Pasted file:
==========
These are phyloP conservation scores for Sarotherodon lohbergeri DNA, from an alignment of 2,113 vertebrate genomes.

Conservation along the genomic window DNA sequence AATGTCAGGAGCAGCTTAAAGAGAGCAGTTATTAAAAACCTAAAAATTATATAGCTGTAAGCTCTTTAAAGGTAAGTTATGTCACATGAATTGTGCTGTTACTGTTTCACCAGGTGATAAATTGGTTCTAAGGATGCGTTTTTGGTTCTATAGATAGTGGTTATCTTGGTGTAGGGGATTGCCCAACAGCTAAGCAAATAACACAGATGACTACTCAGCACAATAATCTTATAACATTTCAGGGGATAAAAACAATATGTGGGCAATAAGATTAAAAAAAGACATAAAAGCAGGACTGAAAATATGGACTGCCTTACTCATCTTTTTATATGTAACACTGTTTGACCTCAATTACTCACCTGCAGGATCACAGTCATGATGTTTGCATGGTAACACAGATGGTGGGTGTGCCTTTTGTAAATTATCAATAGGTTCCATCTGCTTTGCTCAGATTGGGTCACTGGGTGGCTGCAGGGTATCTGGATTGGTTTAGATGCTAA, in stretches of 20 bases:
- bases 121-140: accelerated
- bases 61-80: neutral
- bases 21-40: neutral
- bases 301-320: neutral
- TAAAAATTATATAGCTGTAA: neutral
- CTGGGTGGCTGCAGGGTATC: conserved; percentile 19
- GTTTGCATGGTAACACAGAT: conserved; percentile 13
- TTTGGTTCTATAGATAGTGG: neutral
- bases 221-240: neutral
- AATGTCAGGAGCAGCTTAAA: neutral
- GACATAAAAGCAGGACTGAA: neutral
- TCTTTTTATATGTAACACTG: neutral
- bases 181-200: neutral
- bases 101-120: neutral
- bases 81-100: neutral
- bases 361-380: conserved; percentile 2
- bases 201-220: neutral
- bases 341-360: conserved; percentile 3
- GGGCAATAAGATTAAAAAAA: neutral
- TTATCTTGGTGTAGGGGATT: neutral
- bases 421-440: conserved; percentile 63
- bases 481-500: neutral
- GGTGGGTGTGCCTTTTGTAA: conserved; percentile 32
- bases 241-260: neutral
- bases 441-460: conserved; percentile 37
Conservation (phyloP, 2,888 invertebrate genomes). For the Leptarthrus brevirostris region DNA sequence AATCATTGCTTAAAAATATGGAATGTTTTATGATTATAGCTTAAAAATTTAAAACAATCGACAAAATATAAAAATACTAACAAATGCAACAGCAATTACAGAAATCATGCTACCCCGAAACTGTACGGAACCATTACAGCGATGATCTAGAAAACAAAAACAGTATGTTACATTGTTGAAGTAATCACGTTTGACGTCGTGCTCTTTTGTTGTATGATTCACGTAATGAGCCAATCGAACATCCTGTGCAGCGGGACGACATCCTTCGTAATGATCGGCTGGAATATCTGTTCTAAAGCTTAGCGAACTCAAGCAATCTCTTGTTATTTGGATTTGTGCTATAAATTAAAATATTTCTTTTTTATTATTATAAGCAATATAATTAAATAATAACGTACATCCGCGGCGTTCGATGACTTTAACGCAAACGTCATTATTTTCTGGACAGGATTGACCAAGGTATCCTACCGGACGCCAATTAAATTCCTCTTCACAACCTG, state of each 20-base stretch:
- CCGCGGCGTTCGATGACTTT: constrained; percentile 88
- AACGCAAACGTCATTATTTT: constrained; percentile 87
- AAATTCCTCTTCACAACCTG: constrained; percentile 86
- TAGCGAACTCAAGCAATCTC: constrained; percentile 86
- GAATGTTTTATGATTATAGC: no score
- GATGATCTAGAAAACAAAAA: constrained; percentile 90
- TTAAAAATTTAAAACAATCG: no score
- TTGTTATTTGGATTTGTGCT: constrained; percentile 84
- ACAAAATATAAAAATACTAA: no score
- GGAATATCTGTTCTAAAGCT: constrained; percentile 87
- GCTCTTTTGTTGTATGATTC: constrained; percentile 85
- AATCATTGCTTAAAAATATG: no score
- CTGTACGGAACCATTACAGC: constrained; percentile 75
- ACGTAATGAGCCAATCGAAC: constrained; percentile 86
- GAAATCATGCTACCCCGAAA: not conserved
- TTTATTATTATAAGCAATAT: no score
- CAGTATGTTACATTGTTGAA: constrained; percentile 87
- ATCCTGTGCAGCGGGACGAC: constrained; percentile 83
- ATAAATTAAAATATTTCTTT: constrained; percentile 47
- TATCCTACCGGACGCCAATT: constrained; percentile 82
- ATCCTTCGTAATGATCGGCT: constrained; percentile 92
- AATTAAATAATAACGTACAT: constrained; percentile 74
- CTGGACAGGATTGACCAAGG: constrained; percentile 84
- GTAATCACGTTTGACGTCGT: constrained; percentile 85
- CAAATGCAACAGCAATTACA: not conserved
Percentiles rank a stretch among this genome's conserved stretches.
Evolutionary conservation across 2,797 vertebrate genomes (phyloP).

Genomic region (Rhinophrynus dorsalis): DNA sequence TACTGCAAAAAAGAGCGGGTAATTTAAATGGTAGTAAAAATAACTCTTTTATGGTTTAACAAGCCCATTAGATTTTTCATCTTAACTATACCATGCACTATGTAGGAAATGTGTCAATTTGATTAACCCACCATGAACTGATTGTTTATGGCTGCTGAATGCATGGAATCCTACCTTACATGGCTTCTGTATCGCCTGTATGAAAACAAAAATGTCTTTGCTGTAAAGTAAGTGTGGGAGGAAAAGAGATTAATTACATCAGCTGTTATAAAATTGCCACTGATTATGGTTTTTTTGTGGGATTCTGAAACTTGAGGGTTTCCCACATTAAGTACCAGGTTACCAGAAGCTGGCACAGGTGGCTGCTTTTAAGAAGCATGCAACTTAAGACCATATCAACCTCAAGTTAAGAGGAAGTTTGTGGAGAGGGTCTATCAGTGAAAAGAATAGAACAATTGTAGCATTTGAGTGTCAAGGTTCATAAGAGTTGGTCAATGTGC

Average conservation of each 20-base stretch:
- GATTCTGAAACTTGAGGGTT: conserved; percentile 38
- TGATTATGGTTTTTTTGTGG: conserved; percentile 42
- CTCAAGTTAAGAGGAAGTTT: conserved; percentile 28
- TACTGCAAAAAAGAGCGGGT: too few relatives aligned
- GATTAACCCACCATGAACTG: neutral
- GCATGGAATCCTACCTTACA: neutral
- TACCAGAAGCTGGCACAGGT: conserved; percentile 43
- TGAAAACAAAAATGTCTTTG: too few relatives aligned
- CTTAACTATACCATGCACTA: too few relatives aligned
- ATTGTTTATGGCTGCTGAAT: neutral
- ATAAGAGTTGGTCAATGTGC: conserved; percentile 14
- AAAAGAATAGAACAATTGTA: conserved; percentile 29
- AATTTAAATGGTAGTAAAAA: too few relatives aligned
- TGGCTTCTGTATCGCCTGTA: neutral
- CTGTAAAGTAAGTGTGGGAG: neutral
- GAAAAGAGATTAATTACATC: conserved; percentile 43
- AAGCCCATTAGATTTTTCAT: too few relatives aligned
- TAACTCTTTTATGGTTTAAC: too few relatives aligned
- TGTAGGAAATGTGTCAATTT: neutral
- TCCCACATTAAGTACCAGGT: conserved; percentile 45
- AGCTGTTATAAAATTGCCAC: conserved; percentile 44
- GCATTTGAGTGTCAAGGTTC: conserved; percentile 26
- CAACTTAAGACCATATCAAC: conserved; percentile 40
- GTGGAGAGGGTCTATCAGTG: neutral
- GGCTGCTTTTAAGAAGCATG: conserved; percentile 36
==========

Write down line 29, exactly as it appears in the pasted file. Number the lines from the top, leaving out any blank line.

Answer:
- CCGCGGCGTTCGATGACTTT: constrained; percentile 88